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ORIGINAL ARTICLE
Year : 2018  |  Volume : 13  |  Issue : 2  |  Page : 106-112

Clinical efficacy of nicotine replacement therapy in the treatment of minor recurrent aphthous stomatitis


1 Department of Oral Medicine and Periodontology, Faculty of Dentistry, Cairo University, Cairo, Egypt
2 Department of Pharmaceutics and Industrial Pharmacy, Faculty of Pharmacy, Cairo University, Cairo, Egypt

Correspondence Address:
Mai Zakaria
Department of Oral Medicine and Periodontology, Faculty of Dentistry, Cairo University, 11 El Saraya Street, El Manial, 11562 Cairo
Egypt
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Source of Support: None, Conflict of Interest: None


DOI: 10.4103/jasmr.jasmr_26_18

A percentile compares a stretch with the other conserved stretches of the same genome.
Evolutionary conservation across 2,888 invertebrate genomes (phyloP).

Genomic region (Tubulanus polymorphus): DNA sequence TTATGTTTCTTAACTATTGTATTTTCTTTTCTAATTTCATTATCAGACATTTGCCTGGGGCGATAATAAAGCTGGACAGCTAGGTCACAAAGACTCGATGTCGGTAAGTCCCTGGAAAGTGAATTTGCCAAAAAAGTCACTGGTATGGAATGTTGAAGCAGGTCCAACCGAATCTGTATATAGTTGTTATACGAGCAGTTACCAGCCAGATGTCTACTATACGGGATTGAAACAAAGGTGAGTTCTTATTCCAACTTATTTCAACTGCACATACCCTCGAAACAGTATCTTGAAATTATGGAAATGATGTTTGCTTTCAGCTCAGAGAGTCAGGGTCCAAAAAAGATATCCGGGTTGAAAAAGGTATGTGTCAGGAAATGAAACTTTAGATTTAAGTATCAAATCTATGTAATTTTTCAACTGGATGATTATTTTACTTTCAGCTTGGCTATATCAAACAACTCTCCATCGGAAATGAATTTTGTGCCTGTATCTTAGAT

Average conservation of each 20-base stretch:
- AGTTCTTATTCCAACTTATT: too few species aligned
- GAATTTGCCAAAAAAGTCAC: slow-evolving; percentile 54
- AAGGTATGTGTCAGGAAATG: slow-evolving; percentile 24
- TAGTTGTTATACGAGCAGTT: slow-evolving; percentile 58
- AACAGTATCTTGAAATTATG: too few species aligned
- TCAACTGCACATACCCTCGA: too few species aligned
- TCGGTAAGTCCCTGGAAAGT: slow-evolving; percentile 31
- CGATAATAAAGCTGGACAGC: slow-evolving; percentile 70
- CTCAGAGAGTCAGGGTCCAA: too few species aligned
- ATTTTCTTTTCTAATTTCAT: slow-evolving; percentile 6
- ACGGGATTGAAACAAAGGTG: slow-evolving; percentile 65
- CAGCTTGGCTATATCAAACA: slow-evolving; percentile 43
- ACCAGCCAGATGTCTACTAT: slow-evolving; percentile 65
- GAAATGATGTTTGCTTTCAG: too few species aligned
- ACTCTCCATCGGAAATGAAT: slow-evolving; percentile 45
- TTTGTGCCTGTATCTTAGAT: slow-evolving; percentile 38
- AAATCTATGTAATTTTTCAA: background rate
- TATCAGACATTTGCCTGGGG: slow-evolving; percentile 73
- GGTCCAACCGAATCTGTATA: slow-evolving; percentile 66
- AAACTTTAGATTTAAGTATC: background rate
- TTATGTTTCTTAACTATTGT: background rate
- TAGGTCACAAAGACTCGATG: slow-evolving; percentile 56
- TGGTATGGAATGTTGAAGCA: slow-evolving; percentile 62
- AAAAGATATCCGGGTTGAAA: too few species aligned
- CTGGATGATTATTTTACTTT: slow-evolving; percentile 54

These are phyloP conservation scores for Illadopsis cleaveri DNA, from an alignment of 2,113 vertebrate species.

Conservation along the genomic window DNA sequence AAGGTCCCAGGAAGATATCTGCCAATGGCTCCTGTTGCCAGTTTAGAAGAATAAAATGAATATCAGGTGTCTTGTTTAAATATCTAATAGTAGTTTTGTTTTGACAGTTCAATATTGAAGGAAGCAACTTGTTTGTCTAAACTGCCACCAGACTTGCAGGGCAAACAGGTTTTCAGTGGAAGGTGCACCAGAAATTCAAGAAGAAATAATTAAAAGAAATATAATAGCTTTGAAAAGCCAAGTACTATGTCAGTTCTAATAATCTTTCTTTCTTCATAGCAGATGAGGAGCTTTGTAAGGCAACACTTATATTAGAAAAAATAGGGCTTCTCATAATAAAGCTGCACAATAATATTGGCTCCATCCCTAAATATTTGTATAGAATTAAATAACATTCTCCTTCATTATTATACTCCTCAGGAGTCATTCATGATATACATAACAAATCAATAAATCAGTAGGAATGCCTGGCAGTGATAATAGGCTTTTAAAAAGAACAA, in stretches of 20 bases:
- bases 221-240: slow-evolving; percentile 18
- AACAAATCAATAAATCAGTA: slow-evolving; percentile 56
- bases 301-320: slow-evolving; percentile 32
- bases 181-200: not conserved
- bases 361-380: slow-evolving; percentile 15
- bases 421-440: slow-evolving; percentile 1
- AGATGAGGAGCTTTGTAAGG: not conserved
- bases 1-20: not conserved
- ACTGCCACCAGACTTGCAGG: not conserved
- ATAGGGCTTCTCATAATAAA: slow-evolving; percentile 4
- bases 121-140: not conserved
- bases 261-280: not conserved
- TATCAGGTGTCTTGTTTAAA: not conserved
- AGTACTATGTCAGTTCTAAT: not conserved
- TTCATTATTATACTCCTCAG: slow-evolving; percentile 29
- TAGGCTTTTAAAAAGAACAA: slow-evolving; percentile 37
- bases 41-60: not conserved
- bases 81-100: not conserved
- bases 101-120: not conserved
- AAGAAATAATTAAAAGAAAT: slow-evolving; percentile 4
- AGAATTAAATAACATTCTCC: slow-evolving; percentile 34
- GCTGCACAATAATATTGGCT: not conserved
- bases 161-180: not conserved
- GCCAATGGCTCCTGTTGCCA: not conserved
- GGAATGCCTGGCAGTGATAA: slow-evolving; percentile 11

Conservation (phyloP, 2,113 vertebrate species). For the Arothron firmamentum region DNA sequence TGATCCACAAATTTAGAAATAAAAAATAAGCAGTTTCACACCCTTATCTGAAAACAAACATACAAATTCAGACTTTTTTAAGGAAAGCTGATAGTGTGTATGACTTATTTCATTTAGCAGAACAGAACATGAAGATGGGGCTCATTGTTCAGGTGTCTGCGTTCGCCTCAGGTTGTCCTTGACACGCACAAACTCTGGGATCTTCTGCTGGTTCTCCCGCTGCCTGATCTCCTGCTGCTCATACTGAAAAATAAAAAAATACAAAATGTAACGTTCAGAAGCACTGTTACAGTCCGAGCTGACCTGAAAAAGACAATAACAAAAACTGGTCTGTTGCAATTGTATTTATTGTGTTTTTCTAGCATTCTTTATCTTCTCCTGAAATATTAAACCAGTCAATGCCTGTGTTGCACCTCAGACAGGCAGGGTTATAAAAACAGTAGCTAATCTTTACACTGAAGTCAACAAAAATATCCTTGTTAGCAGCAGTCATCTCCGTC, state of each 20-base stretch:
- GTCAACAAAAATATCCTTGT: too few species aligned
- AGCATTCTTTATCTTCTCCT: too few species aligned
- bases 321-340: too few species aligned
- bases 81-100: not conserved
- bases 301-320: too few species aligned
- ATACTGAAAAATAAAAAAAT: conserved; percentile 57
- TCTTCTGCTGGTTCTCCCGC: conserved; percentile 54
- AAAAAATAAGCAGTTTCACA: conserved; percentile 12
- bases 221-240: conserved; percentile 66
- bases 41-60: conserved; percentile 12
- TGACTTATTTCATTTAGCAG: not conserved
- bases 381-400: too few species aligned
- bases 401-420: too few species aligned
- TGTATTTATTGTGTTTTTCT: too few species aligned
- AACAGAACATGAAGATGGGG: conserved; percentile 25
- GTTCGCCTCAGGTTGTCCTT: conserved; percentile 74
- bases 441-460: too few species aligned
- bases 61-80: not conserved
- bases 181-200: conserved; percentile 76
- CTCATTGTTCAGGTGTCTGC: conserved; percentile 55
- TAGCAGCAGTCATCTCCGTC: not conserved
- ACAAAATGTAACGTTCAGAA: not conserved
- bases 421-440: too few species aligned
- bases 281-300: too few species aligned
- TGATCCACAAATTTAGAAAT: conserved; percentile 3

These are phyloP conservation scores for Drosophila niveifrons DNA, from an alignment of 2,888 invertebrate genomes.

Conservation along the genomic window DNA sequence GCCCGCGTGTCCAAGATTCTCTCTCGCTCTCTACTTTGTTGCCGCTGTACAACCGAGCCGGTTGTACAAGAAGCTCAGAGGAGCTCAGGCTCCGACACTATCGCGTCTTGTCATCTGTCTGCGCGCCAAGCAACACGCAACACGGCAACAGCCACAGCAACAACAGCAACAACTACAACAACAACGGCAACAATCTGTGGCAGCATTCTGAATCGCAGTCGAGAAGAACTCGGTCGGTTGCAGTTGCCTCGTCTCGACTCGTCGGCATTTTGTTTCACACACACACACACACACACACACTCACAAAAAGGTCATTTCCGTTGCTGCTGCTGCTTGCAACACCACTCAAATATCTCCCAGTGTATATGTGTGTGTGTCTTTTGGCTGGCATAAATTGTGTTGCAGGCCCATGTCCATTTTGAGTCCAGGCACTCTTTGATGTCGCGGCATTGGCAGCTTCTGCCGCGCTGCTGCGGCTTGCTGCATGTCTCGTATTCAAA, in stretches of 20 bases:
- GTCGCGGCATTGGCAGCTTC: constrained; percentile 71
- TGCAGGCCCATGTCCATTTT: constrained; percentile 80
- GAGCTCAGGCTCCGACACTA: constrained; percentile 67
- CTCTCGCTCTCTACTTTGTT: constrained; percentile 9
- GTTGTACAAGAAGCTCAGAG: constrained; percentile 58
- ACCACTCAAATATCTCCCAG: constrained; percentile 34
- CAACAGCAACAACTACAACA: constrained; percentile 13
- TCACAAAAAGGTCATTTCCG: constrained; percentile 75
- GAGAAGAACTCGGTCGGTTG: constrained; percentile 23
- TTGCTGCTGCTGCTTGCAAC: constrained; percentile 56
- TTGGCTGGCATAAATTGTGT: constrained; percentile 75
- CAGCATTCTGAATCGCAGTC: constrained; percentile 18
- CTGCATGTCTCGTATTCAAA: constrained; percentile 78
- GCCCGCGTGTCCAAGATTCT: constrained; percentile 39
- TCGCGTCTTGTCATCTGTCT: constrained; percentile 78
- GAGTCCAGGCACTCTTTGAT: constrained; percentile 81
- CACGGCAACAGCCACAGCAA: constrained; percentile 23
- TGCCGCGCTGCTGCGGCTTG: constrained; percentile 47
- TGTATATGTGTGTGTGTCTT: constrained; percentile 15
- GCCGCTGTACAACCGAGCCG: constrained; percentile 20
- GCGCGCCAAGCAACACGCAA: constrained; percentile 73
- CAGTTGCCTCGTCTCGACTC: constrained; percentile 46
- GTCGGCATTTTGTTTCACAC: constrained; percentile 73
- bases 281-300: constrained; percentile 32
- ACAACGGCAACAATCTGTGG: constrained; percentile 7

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Background/aim Recurrent aphthous stomatitis (RAS) is a common and widely recognized disease involving the oral mucous membrane. Nicotine replacement therapy (NRT) is a dose-dependent safe method for encountering useful effects of nicotine. This study aimed to evaluate the clinical efficacy of NRT in the treatment of minor RAS. Materials and methods A total of 50 patients from Oral Medicine and Periodontology Department, Faculty of Dentistry, Cairo University, with active minor RAS lasting for less than 48 h were randomly allocated into two groups (25 each): placebo and nicotine groups. They were treated with placebo and 2-mg nicotine chewing gum, correspondingly, twice daily for 2 weeks. All participants were assessed for pain, erythema, and ulcer size sores at 4 and 6 days from baseline. Frequency of recurrence was evaluated at 1-month, 2-month, and 3-month intervals. Results Regarding pain and erythema scores, the nicotine group showed lower mean with significant difference after 6 days in comparison with the placebo group. A lower mean of ulcer size was recorded in the nicotine group, with a significant difference after 4 and 6 days. A lower mean of recurrence score was recorded in nicotine group, with nonsignificant difference compared with the placebo group. Conclusion Low-dosage NRT in the form of chewing gum may be considered as an innovative and safe alternate treatment modality for minor RAS.


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